J.B. Spins

Jazz, film, and improvised culture.

Wednesday, July 17, 2019

Fantasia ’19: Away


Beautiful but forbidding, this island exists somewhere between the natural world and your subconscious. To survive, a young boy must survive the elements and an archetypal monster that could be real or a product of his own unconscious fears—or both. It is only seventy-five minutes, but animator-director-screenwriter-producer-editor-composer Gints Zilbalodis’s Away will likely be one of the most memorable (and possibly divisive) films that has premiered at the 2019 Fantasia International Film Festival.

The boy wakes hanging from a tree, dangling by his parachute, when suddenly he comes face to face with the monster. He extricates himself in the nick of time, but the monster follows and follows. Despite his best efforts, he cannot shake the silent hulk, even with the help of the timely warnings provided by the yellow canary, who becomes his traveling companion. At least the scenery is beautiful to behold.

Whether you love it or hate it, give Zilbalodis credit for crafting a remarkably distinctive piece of animated cinema. There is no question, some people will not love it, given its complete lack of dialogue and heavy symbolic weightiness. We never really get to know the boy as a character, but that hardly matters. It is all about the journey and the spectacle (the sight of the giant is especially haunting). Many of have already compared Away to Michael Dudok de Wit’s The Red Turtle, which is apt, but try to imagine a teaspoon of A Monster Calls thrown into the mix.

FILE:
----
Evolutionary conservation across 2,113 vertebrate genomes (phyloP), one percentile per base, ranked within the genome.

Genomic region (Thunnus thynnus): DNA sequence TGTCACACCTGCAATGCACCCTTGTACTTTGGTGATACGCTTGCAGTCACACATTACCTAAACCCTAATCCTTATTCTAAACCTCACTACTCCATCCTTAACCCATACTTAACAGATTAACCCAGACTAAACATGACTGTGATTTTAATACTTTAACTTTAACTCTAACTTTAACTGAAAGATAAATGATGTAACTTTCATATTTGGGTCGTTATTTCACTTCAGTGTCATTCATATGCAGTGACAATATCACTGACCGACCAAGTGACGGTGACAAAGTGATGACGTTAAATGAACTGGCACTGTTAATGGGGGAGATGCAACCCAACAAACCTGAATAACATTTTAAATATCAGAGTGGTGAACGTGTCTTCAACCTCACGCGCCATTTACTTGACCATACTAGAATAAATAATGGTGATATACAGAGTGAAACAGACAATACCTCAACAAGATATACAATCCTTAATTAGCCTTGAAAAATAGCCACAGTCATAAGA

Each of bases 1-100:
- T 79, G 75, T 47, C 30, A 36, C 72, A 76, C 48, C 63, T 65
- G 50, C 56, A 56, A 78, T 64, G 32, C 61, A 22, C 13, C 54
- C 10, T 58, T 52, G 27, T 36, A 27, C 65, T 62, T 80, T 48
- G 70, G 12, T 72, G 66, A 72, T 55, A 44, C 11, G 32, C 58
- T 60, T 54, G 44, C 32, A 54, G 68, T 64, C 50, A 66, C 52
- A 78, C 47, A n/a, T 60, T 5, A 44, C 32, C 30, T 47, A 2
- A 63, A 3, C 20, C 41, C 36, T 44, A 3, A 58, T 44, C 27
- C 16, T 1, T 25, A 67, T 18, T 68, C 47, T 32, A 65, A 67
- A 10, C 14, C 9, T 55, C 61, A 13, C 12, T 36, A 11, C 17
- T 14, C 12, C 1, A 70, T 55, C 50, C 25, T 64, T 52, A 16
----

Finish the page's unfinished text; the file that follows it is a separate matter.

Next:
If you buy into Away, it becomes a hypnotic cinematic experience. Visually, it is a true stunner. The details of the island’s environment look as if they could be of our Earth, yet somehow the way they are put together feels alien and exotic. Even if you can only engage with Away on a surface level, you should still appreciate Zilbalodis’s artistry.

Away looks awesome, but it also sounds quite striking, thanks to Zilbalodis’s minimalist soundtrack, which could pass for the work of Philip Glass. It is an amazing work of auteurist animation in the truest sense, given how many roles Zilbalodis played. Away really is its own cinematic island. Very highly recommended, Away should be on GKIDS radar following its North American premiere at this year’s Fantasia.

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